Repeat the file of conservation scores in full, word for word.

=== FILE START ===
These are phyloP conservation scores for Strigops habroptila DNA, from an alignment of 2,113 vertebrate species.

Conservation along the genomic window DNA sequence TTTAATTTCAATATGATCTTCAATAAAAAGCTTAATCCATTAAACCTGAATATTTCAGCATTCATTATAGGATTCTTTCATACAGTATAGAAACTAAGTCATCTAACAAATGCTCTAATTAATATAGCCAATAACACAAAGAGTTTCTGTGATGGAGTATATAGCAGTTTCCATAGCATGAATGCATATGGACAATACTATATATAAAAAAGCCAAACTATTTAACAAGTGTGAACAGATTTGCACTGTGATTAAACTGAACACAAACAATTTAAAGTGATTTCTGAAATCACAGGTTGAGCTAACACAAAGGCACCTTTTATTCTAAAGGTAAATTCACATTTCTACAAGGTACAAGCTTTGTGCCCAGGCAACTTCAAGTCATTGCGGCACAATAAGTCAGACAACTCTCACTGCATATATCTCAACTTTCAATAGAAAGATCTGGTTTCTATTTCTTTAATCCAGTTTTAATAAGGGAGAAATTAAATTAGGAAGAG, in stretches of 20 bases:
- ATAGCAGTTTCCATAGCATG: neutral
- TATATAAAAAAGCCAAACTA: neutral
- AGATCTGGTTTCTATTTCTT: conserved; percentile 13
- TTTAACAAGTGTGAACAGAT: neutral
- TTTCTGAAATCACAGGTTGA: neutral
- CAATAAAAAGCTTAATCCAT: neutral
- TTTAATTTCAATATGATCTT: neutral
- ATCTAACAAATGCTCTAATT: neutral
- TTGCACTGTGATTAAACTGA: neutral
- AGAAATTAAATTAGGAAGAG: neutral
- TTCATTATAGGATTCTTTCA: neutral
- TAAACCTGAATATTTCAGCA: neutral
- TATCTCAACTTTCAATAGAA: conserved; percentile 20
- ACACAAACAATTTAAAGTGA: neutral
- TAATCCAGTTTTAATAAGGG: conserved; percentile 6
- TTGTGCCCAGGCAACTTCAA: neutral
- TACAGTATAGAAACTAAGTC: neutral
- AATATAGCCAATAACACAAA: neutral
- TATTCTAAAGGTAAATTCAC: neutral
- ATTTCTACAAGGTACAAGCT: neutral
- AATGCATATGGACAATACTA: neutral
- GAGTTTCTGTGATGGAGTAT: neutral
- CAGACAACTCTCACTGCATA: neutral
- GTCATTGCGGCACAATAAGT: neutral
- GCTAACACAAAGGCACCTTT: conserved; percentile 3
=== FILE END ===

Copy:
These are phyloP conservation scores for Strigops habroptila DNA, from an alignment of 2,113 vertebrate species.

Conservation along the genomic window DNA sequence TTTAATTTCAATATGATCTTCAATAAAAAGCTTAATCCATTAAACCTGAATATTTCAGCATTCATTATAGGATTCTTTCATACAGTATAGAAACTAAGTCATCTAACAAATGCTCTAATTAATATAGCCAATAACACAAAGAGTTTCTGTGATGGAGTATATAGCAGTTTCCATAGCATGAATGCATATGGACAATACTATATATAAAAAAGCCAAACTATTTAACAAGTGTGAACAGATTTGCACTGTGATTAAACTGAACACAAACAATTTAAAGTGATTTCTGAAATCACAGGTTGAGCTAACACAAAGGCACCTTTTATTCTAAAGGTAAATTCACATTTCTACAAGGTACAAGCTTTGTGCCCAGGCAACTTCAAGTCATTGCGGCACAATAAGTCAGACAACTCTCACTGCATATATCTCAACTTTCAATAGAAAGATCTGGTTTCTATTTCTTTAATCCAGTTTTAATAAGGGAGAAATTAAATTAGGAAGAG, in stretches of 20 bases:
- ATAGCAGTTTCCATAGCATG: neutral
- TATATAAAAAAGCCAAACTA: neutral
- AGATCTGGTTTCTATTTCTT: conserved; percentile 13
- TTTAACAAGTGTGAACAGAT: neutral
- TTTCTGAAATCACAGGTTGA: neutral
- CAATAAAAAGCTTAATCCAT: neutral
- TTTAATTTCAATATGATCTT: neutral
- ATCTAACAAATGCTCTAATT: neutral
- TTGCACTGTGATTAAACTGA: neutral
- AGAAATTAAATTAGGAAGAG: neutral
- TTCATTATAGGATTCTTTCA: neutral
- TAAACCTGAATATTTCAGCA: neutral
- TATCTCAACTTTCAATAGAA: conserved; percentile 20
- ACACAAACAATTTAAAGTGA: neutral
- TAATCCAGTTTTAATAAGGG: conserved; percentile 6
- TTGTGCCCAGGCAACTTCAA: neutral
- TACAGTATAGAAACTAAGTC: neutral
- AATATAGCCAATAACACAAA: neutral
- TATTCTAAAGGTAAATTCAC: neutral
- ATTTCTACAAGGTACAAGCT: neutral
- AATGCATATGGACAATACTA: neutral
- GAGTTTCTGTGATGGAGTAT: neutral
- CAGACAACTCTCACTGCATA: neutral
- GTCATTGCGGCACAATAAGT: neutral
- GCTAACACAAAGGCACCTTT: conserved; percentile 3